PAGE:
KNR4, a suppressor of Saccharomyces cerevisiae cwh mutants, is involved in the transcriptional control of chitin synthase genes.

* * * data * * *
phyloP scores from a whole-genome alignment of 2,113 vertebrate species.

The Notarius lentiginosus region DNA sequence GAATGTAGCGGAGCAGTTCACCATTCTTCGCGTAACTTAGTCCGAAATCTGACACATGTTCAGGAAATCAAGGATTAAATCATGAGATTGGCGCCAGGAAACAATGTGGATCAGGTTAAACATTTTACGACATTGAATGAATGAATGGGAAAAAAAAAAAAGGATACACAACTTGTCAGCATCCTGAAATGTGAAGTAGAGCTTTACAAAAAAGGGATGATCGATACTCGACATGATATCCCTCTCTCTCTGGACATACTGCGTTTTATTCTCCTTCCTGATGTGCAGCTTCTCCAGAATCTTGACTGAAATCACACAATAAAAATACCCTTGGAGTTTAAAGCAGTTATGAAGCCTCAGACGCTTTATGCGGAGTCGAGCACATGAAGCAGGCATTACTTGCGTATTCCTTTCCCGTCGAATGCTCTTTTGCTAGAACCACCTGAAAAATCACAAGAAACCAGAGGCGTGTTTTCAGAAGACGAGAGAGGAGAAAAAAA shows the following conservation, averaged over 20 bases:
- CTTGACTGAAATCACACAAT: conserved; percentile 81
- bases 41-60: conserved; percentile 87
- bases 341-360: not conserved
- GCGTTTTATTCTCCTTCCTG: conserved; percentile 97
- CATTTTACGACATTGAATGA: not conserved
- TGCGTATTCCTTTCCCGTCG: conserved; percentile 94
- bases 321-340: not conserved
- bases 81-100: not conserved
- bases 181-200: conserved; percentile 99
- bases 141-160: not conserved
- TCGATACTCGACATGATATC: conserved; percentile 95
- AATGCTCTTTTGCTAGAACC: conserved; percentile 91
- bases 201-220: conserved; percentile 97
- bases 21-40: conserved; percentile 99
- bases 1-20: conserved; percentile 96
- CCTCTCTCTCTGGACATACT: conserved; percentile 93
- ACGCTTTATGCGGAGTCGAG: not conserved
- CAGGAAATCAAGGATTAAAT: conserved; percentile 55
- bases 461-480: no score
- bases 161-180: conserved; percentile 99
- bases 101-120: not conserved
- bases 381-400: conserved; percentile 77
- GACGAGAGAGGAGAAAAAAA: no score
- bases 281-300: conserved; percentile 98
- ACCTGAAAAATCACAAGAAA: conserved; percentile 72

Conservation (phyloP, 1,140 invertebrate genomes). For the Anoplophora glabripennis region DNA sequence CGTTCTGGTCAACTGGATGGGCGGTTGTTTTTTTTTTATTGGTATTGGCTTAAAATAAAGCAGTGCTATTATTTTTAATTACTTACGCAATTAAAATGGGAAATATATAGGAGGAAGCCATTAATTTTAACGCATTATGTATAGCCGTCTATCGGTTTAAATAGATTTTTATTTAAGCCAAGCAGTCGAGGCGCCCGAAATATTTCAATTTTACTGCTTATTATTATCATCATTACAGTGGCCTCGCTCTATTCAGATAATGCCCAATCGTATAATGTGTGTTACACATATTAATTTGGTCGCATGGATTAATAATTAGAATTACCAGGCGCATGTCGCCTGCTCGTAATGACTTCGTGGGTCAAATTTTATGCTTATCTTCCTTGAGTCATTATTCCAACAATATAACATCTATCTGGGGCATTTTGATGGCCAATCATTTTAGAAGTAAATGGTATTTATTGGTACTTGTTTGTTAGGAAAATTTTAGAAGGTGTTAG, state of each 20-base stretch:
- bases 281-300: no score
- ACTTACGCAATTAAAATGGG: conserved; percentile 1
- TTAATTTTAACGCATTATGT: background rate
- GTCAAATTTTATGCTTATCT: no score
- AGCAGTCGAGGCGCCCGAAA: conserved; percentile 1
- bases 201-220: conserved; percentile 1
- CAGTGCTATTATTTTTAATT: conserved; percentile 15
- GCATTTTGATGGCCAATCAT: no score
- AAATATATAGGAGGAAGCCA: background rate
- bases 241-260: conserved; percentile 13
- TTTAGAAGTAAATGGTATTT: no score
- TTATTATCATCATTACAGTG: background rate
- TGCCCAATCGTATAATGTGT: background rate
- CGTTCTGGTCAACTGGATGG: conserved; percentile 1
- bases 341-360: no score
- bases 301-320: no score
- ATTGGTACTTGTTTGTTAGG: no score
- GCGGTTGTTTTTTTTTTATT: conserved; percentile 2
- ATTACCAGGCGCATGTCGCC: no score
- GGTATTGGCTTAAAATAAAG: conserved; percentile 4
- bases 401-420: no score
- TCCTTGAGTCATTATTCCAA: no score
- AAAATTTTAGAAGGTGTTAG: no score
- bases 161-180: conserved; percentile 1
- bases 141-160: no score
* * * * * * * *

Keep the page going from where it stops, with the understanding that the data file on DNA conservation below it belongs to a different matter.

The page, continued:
The KNR4 gene, originally isolated by complementation of a K9 killer-toxin-resistant mutant displaying reduced levels of both 1,3-beta-glucan and 1,3-beta-glucan synthase activity, was recloned from a YCp50 genomic library as a suppressor of Saccharomyces cerevisiae calcofluor-white-hypersensitive (cwh) mutants. In these mutants, which were characterized by increased chitin levels, the suppressor effect of KNR4 resulted, for some of them, in a lowering of polymer content to close to wild-type level, with no effect on the contents of beta-glucan and mannan. In all cases, this effect was accompanied by a strong reduction in mRNA levels corresponding to CHS1, CHS2 and CHS3, encoding chitin synthases, without affecting expression of FKS1 and RHO1, two genes encoding the catalytic subunit and a regulatory component of 1,3-beta-glucan synthase, respectively. Overexpression of KNR4 also inhibited expression of CHS genes in wild-type strains and in two other cwh mutants, whose sensitivity to calcofluor white was not suppressed by this gene. The physiological relevance of the KNR4 transcriptional effect was addressed in two different ways. In a wild-type strain exposed to alpha-factor, overexpression of this gene inhibited CHS1 induction and delayed shmoo formation, two events which are triggered in response to the pheromone, whereas it did not affect bud formation and cell growth in a chs1 chs2 double mutant. A chimeric protein made by fusing green fluorescent protein to the C terminus of Knr4p which fully complemented a knr4delta mutation was found to localize in patches at presumptive bud sites in unbudded cells and at the incipient bud site during bud emergence. Taken together, these results demonstrate that KNR4 has a regulatory role in chitin deposition and in cell wall assembly. A mechanism by which this gene affects expression of CHS genes is proposed.
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